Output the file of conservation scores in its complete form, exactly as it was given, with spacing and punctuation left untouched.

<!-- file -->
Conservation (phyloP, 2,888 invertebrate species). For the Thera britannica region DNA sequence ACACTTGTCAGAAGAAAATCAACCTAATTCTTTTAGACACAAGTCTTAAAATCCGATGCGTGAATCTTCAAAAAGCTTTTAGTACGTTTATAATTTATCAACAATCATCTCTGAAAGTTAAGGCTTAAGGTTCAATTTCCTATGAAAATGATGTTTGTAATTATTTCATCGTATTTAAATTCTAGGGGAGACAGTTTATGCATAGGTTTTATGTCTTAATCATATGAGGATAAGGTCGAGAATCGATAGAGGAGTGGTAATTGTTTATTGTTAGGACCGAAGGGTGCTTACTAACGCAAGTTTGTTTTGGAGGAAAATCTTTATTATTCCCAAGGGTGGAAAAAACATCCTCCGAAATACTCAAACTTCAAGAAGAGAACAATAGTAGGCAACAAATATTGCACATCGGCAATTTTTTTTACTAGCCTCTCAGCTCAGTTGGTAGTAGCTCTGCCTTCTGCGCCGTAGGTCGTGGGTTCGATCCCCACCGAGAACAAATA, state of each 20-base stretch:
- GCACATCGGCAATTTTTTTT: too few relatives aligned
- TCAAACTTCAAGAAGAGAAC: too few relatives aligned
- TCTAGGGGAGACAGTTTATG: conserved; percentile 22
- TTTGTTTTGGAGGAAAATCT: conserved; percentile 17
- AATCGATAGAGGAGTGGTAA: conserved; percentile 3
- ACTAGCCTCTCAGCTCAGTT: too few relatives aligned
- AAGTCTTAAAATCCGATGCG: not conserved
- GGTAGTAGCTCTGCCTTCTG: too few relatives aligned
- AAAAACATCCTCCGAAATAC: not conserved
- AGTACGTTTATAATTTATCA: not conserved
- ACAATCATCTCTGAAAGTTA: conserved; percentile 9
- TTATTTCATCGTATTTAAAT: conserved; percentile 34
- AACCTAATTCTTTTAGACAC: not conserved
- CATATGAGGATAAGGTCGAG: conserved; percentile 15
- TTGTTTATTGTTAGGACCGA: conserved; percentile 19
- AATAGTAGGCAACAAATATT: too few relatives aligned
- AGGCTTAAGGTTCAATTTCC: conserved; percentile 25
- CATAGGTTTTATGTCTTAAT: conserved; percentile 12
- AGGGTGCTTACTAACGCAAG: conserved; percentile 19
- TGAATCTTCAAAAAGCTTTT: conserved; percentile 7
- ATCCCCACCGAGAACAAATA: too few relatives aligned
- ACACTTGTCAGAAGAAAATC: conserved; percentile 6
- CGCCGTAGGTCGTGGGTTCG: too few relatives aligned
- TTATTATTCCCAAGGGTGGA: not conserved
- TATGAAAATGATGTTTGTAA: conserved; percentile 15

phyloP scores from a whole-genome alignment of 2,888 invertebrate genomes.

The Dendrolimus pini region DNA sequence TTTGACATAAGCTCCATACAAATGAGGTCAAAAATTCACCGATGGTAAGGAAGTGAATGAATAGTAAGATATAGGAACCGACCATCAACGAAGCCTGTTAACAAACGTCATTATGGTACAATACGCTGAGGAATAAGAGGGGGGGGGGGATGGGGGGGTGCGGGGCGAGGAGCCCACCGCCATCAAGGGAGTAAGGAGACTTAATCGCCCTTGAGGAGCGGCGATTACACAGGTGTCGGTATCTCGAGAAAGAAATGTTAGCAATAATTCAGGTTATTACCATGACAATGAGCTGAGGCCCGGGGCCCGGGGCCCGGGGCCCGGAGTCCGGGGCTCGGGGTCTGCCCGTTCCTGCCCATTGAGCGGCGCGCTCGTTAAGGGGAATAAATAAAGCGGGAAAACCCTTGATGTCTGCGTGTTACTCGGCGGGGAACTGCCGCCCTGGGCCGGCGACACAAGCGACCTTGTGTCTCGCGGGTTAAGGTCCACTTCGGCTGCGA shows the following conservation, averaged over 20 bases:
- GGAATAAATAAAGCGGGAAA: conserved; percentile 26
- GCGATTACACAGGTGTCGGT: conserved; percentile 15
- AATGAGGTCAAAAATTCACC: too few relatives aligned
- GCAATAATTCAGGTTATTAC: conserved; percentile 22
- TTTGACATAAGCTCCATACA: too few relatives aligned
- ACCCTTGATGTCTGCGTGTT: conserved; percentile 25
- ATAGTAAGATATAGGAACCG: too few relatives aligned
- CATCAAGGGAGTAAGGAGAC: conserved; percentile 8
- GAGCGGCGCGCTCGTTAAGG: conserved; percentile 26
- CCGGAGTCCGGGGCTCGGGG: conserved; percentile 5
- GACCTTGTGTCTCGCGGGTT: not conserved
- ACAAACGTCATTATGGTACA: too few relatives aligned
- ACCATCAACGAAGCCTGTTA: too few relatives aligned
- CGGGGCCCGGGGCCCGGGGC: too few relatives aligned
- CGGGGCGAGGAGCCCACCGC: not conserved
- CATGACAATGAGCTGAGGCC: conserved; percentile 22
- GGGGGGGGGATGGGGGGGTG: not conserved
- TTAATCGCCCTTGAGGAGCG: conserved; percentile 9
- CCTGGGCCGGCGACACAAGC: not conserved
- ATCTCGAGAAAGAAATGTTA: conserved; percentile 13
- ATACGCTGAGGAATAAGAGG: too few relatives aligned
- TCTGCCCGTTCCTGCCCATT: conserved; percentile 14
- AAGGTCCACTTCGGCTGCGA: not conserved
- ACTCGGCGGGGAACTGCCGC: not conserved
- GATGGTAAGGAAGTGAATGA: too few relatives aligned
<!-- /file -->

Conservation (phyloP, 2,888 invertebrate species). For the Thera britannica region DNA sequence ACACTTGTCAGAAGAAAATCAACCTAATTCTTTTAGACACAAGTCTTAAAATCCGATGCGTGAATCTTCAAAAAGCTTTTAGTACGTTTATAATTTATCAACAATCATCTCTGAAAGTTAAGGCTTAAGGTTCAATTTCCTATGAAAATGATGTTTGTAATTATTTCATCGTATTTAAATTCTAGGGGAGACAGTTTATGCATAGGTTTTATGTCTTAATCATATGAGGATAAGGTCGAGAATCGATAGAGGAGTGGTAATTGTTTATTGTTAGGACCGAAGGGTGCTTACTAACGCAAGTTTGTTTTGGAGGAAAATCTTTATTATTCCCAAGGGTGGAAAAAACATCCTCCGAAATACTCAAACTTCAAGAAGAGAACAATAGTAGGCAACAAATATTGCACATCGGCAATTTTTTTTACTAGCCTCTCAGCTCAGTTGGTAGTAGCTCTGCCTTCTGCGCCGTAGGTCGTGGGTTCGATCCCCACCGAGAACAAATA, state of each 20-base stretch:
- GCACATCGGCAATTTTTTTT: too few relatives aligned
- TCAAACTTCAAGAAGAGAAC: too few relatives aligned
- TCTAGGGGAGACAGTTTATG: conserved; percentile 22
- TTTGTTTTGGAGGAAAATCT: conserved; percentile 17
- AATCGATAGAGGAGTGGTAA: conserved; percentile 3
- ACTAGCCTCTCAGCTCAGTT: too few relatives aligned
- AAGTCTTAAAATCCGATGCG: not conserved
- GGTAGTAGCTCTGCCTTCTG: too few relatives aligned
- AAAAACATCCTCCGAAATAC: not conserved
- AGTACGTTTATAATTTATCA: not conserved
- ACAATCATCTCTGAAAGTTA: conserved; percentile 9
- TTATTTCATCGTATTTAAAT: conserved; percentile 34
- AACCTAATTCTTTTAGACAC: not conserved
- CATATGAGGATAAGGTCGAG: conserved; percentile 15
- TTGTTTATTGTTAGGACCGA: conserved; percentile 19
- AATAGTAGGCAACAAATATT: too few relatives aligned
- AGGCTTAAGGTTCAATTTCC: conserved; percentile 25
- CATAGGTTTTATGTCTTAAT: conserved; percentile 12
- AGGGTGCTTACTAACGCAAG: conserved; percentile 19
- TGAATCTTCAAAAAGCTTTT: conserved; percentile 7
- ATCCCCACCGAGAACAAATA: too few relatives aligned
- ACACTTGTCAGAAGAAAATC: conserved; percentile 6
- CGCCGTAGGTCGTGGGTTCG: too few relatives aligned
- TTATTATTCCCAAGGGTGGA: not conserved
- TATGAAAATGATGTTTGTAA: conserved; percentile 15

phyloP scores from a whole-genome alignment of 2,888 invertebrate genomes.

The Dendrolimus pini region DNA sequence TTTGACATAAGCTCCATACAAATGAGGTCAAAAATTCACCGATGGTAAGGAAGTGAATGAATAGTAAGATATAGGAACCGACCATCAACGAAGCCTGTTAACAAACGTCATTATGGTACAATACGCTGAGGAATAAGAGGGGGGGGGGGATGGGGGGGTGCGGGGCGAGGAGCCCACCGCCATCAAGGGAGTAAGGAGACTTAATCGCCCTTGAGGAGCGGCGATTACACAGGTGTCGGTATCTCGAGAAAGAAATGTTAGCAATAATTCAGGTTATTACCATGACAATGAGCTGAGGCCCGGGGCCCGGGGCCCGGGGCCCGGAGTCCGGGGCTCGGGGTCTGCCCGTTCCTGCCCATTGAGCGGCGCGCTCGTTAAGGGGAATAAATAAAGCGGGAAAACCCTTGATGTCTGCGTGTTACTCGGCGGGGAACTGCCGCCCTGGGCCGGCGACACAAGCGACCTTGTGTCTCGCGGGTTAAGGTCCACTTCGGCTGCGA shows the following conservation, averaged over 20 bases:
- GGAATAAATAAAGCGGGAAA: conserved; percentile 26
- GCGATTACACAGGTGTCGGT: conserved; percentile 15
- AATGAGGTCAAAAATTCACC: too few relatives aligned
- GCAATAATTCAGGTTATTAC: conserved; percentile 22
- TTTGACATAAGCTCCATACA: too few relatives aligned
- ACCCTTGATGTCTGCGTGTT: conserved; percentile 25
- ATAGTAAGATATAGGAACCG: too few relatives aligned
- CATCAAGGGAGTAAGGAGAC: conserved; percentile 8
- GAGCGGCGCGCTCGTTAAGG: conserved; percentile 26
- CCGGAGTCCGGGGCTCGGGG: conserved; percentile 5
- GACCTTGTGTCTCGCGGGTT: not conserved
- ACAAACGTCATTATGGTACA: too few relatives aligned
- ACCATCAACGAAGCCTGTTA: too few relatives aligned
- CGGGGCCCGGGGCCCGGGGC: too few relatives aligned
- CGGGGCGAGGAGCCCACCGC: not conserved
- CATGACAATGAGCTGAGGCC: conserved; percentile 22
- GGGGGGGGGATGGGGGGGTG: not conserved
- TTAATCGCCCTTGAGGAGCG: conserved; percentile 9
- CCTGGGCCGGCGACACAAGC: not conserved
- ATCTCGAGAAAGAAATGTTA: conserved; percentile 13
- ATACGCTGAGGAATAAGAGG: too few relatives aligned
- TCTGCCCGTTCCTGCCCATT: conserved; percentile 14
- AAGGTCCACTTCGGCTGCGA: not conserved
- ACTCGGCGGGGAACTGCCGC: not conserved
- GATGGTAAGGAAGTGAATGA: too few relatives aligned